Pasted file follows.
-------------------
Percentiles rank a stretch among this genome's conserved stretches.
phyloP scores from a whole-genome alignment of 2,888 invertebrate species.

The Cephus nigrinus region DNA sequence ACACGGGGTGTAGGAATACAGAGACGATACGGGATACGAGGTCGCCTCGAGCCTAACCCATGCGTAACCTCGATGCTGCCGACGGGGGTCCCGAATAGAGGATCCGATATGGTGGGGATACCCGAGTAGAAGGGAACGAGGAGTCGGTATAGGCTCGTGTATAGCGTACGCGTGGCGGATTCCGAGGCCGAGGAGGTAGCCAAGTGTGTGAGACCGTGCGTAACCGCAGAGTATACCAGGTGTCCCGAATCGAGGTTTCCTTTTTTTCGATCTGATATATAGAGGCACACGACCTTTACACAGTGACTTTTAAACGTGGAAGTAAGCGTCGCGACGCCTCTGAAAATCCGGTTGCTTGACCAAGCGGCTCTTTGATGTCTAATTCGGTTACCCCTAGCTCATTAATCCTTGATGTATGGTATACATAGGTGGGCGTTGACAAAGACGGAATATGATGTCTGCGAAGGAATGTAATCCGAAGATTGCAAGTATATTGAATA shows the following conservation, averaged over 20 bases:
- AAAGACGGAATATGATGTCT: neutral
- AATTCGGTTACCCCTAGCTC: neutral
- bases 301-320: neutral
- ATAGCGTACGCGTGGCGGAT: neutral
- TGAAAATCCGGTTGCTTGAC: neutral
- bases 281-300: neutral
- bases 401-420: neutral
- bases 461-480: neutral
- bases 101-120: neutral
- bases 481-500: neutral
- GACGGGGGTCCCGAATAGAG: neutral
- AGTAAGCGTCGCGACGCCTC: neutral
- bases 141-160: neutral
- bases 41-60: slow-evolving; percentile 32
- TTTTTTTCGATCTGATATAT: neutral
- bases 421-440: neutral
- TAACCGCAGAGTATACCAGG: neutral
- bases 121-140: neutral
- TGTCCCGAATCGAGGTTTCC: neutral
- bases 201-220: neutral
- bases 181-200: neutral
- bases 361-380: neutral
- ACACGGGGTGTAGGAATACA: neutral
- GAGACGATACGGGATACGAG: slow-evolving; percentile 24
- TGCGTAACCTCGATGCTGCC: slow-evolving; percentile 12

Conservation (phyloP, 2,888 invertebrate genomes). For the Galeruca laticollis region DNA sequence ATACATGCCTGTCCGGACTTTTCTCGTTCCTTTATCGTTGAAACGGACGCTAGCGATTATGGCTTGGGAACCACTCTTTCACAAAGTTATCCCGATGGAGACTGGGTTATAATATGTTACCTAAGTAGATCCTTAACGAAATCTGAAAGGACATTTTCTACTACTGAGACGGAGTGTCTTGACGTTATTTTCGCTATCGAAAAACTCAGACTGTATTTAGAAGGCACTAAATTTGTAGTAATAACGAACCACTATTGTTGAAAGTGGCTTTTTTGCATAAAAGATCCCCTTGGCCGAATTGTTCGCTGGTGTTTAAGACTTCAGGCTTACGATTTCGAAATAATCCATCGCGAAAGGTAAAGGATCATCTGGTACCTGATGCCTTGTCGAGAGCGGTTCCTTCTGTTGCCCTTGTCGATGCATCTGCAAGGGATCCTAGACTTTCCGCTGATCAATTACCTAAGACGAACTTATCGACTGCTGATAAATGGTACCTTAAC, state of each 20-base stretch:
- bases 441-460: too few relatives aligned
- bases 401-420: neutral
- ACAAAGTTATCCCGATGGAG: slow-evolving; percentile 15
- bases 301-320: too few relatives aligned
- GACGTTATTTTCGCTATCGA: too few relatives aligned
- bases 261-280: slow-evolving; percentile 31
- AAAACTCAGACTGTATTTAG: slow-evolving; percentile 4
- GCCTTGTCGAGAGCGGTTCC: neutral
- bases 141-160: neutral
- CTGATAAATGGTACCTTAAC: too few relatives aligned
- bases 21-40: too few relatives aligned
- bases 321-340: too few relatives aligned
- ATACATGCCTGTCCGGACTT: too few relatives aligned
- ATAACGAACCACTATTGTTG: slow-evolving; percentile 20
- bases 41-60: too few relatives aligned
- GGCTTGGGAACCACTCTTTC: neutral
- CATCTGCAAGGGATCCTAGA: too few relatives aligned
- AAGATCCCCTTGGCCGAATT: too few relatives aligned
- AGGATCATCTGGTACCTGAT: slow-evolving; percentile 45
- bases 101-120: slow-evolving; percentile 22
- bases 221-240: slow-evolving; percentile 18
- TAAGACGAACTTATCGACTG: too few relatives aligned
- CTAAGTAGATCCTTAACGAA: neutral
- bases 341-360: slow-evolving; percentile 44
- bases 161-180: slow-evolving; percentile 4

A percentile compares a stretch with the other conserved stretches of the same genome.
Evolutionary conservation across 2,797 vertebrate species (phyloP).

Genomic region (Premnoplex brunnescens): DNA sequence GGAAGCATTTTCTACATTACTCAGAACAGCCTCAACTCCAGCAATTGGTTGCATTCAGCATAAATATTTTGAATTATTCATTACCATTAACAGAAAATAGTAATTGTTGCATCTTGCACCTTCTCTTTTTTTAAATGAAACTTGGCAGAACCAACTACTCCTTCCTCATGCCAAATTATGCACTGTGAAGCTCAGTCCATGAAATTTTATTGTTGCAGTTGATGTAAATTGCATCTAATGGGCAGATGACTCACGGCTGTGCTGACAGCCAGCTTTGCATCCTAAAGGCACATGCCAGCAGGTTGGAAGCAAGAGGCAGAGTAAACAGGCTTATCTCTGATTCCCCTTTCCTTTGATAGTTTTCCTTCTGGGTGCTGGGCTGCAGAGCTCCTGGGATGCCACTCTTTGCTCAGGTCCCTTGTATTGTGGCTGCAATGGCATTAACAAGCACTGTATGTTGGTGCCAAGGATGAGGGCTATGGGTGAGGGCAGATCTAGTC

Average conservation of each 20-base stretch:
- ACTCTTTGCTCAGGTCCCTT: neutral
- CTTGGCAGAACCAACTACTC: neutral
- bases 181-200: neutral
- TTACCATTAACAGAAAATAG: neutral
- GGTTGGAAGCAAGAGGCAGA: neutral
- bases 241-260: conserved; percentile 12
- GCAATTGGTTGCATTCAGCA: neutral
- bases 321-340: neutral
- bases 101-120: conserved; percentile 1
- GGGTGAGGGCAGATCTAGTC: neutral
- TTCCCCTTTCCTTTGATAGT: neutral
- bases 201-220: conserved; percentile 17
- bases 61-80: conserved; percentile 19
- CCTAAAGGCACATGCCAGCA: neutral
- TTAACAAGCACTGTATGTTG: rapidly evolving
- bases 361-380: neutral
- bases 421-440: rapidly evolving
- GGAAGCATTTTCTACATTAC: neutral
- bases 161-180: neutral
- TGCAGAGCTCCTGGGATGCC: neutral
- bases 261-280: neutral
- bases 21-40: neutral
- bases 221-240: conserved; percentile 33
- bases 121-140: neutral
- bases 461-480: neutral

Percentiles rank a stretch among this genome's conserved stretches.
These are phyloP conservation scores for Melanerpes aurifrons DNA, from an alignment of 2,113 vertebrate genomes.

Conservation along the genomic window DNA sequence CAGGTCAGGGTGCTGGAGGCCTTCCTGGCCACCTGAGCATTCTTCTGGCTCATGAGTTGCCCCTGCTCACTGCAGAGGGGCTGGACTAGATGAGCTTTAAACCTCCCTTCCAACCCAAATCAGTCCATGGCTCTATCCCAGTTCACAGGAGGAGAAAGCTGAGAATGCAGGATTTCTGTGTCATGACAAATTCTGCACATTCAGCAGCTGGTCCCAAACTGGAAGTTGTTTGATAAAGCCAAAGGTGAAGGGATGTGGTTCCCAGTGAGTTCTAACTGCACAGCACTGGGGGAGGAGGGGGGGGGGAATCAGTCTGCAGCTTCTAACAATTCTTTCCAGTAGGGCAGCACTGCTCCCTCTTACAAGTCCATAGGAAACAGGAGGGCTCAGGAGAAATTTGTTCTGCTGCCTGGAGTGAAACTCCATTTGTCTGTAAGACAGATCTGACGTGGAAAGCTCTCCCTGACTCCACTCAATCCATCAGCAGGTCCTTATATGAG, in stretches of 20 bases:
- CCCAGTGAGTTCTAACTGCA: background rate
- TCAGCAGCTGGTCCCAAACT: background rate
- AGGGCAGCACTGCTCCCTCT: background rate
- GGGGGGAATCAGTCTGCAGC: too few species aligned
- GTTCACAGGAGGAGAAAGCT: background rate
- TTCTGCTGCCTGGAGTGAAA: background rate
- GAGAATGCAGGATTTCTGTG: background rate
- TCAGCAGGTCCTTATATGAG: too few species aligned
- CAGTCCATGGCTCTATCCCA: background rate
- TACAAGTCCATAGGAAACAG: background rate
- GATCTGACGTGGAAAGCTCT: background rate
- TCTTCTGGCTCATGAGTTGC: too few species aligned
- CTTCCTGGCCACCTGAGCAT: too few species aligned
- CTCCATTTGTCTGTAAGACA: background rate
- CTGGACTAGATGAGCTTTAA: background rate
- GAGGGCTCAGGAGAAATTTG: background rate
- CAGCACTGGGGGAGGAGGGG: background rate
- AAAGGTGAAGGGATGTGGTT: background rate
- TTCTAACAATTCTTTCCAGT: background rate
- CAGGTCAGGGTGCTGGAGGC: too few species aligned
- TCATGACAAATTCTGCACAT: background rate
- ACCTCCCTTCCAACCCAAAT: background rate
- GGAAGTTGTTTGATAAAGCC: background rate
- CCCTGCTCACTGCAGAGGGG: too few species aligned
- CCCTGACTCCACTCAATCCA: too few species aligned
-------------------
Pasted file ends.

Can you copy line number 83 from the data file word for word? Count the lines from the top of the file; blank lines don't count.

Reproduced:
- bases 461-480: neutral